A natural fit: new LAC art education director embracing position

By: 
Charlie Denison
Reporter

 

Lewistown Art Center art education director Leah Grunzke, left, hangs bats up made by her students Monday in the LAC basement. Riley Roche, right, said she enjoyed making bats and has a lot of fun participating in the after-school art program.

Photo by Charlie Denison

 

Leah Grunzke, the new art education director for the Lewistown Art Center, is excited for her new opportunity, bringing her unique gifts to the table while inspiring children to create.

“My roots are in outdoor education and my first love is creative exploration of the natural world,” said Grunzke, a Minnesota native.

A photographer and creator of gardens and houses for native bees, Grunzke has many passions. From a young age, she had an interest in science and creativity. She’s also had a passion for educating. 

“I studied horticultural science at Montana State University, and for the past dozen years I’ve been doing outdoor education with kids,” she said. “I specifically focused on Rocky Mountain plants and pollinators. I would teach kids often about backyard wildlife habitat conservation and native pollinators.”

Although classes at the LAC are not as outdoor-based, Grunzke said she feels there are still environmental and scientific elements involved in a lot of the work. Art, after all, is expansive, and can include, history, culture and many other subjects and concepts. That being the case, Grunzke said she feels her new job is a natural fit.

She also can handle the mayhem involved with children in a creative environment.

“When working with young children, you have to embrace the chaos and the fact that unexpected things are going to happen,” she said. “You’ve got to go with the flow and let the kids explore their world and discover what is interesting to them.” 

The students – pre-school through sixth grade– do a little bit of everything, Grunzke said: glass art, mosaics, jewelry, painting, drawing, photography, ceramics, art in nature, sculpture, fabric arts, theater art, plant presses and printmaking.

“We take all these amazing resources we have down here, ask ‘what would be interesting’ and ‘what do we want to learn about?’” Grunzke said. “For example, this week we worked on hanging bat sculptures. Of course, the kids want to do bat stuff because it’s Halloween, but also we’ll look at pictures of real bats, what they eat, why they fly around at night and – in doing the project – they’ll learn about motion, balance and physical space.”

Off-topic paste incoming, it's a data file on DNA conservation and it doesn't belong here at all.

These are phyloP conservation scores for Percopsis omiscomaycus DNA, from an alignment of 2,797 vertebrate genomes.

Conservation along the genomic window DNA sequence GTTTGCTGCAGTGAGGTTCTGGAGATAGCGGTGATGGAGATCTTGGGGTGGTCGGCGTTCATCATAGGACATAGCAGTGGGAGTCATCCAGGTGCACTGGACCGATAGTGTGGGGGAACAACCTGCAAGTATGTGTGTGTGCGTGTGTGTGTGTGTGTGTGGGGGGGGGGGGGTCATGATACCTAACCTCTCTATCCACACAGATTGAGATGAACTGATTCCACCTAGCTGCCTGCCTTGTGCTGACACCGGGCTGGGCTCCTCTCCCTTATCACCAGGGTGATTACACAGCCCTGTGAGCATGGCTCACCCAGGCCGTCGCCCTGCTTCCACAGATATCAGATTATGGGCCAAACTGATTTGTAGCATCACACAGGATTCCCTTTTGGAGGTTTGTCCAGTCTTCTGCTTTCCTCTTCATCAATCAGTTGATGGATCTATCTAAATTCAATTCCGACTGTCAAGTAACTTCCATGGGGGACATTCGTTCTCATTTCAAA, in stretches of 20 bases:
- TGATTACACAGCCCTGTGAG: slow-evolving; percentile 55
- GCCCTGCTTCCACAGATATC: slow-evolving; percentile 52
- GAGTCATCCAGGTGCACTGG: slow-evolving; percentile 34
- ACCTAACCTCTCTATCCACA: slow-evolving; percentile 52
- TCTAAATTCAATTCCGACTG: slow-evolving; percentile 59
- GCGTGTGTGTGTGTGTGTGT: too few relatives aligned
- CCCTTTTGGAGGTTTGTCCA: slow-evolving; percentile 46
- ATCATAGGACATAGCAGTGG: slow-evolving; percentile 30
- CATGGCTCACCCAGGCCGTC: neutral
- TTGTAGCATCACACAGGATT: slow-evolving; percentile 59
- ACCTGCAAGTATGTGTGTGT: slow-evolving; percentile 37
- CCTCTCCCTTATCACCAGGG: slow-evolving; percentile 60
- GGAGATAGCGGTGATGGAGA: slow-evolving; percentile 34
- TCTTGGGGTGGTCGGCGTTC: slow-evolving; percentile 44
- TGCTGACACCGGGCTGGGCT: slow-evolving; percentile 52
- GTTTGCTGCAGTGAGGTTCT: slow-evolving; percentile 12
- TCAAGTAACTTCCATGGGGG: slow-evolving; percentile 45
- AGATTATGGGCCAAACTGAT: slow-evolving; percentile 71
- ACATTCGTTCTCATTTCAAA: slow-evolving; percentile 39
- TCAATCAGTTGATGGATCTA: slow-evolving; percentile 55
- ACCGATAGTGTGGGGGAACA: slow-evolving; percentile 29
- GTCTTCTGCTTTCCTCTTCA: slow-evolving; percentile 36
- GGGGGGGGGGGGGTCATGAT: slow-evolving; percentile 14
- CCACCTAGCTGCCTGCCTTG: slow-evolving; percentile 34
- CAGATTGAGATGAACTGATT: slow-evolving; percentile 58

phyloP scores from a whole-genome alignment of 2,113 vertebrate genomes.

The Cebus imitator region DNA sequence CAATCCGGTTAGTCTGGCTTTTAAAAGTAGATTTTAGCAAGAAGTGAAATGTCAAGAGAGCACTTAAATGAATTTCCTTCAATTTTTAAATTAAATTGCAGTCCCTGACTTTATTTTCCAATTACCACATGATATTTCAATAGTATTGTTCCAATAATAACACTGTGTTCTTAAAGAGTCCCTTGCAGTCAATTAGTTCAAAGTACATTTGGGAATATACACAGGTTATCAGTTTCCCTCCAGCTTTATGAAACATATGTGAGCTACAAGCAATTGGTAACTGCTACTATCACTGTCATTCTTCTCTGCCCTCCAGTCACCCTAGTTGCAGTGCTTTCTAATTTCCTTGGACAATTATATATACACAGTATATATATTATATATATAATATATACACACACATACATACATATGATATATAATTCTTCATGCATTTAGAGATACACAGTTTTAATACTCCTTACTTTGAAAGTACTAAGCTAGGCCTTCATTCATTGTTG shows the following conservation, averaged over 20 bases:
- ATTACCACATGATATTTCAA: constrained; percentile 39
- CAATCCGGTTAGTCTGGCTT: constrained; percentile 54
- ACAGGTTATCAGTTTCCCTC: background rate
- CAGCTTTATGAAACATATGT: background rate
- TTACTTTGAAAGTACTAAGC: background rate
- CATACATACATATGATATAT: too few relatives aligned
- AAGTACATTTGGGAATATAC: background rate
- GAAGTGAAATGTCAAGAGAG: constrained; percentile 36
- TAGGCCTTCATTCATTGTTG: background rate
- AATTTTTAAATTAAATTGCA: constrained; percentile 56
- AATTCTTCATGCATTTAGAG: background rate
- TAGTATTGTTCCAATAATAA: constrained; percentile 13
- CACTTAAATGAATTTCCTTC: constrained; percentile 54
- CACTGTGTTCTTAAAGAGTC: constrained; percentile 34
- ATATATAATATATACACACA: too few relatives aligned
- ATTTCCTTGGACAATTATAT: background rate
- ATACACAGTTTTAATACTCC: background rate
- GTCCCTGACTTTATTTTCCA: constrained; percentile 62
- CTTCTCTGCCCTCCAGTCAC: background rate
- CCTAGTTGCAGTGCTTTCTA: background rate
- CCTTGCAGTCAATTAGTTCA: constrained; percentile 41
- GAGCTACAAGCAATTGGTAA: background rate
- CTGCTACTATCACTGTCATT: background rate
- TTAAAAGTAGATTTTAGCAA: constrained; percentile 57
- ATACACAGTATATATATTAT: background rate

The possibilities with art are immense, Grunzke said, and she’s excited for this opportunity.

“You can teach any subject through art,” she said. “You can teach history, economics, you can work on social skills and build confidence. There are so many skills involved. With fabric arts, for example, math is involved, and you can kind of sneak the ‘boring math stuff’ into the exercise.”

Most lessons, Grunzke said, are connected to seasons.

“Last week, for example, we made antlers and talked about hunting season and ruts,” she said. “The kids loved it.”

Although activities are often in place, Grunzke also stays flexible with the structure on Thursdays, often diverting if students feel a need or interest to do another project. 

“I have a high tolerance for chaos,” she said, “and, the way I see it, kids get told ‘no, don’t do that’ all day long, so if I have a chance to say, ‘go ahead, make a mess,’ I take it.” 

And, so far, so good Grunzke said, as the children have been excellent, and she’s happy to continue to work with them, take them on field trips and expand their horizons.

“The kids are hilarious and have such high, exuberant energy,” she said. “I feel really lucky to work with them, relive the sense of wonder and build this program with them. I’m really excited. I don’t think I could have found a better fit.”

And the same goes for the community, Grunzke added.

“I moved to Lewistown in April and am really enjoying it,” Grunzke said. “I feel like it’s easier to meet people in small towns and get that kind of close-knit community feeling. People have been incredibly warm, welcoming and accommodating. They’ve been really gracious with offers to help me if I need anything. I’m staying, and the Art Center has a lot to do with it. That being said, I’m also very grateful for the people here who continue to support the Art Center. The Art Center really relies on them.”

For more information, call Grunzke at (406) 493-0544 or call the Art Center at 535-8278.

“You can also just pop in,” Grunzke said.

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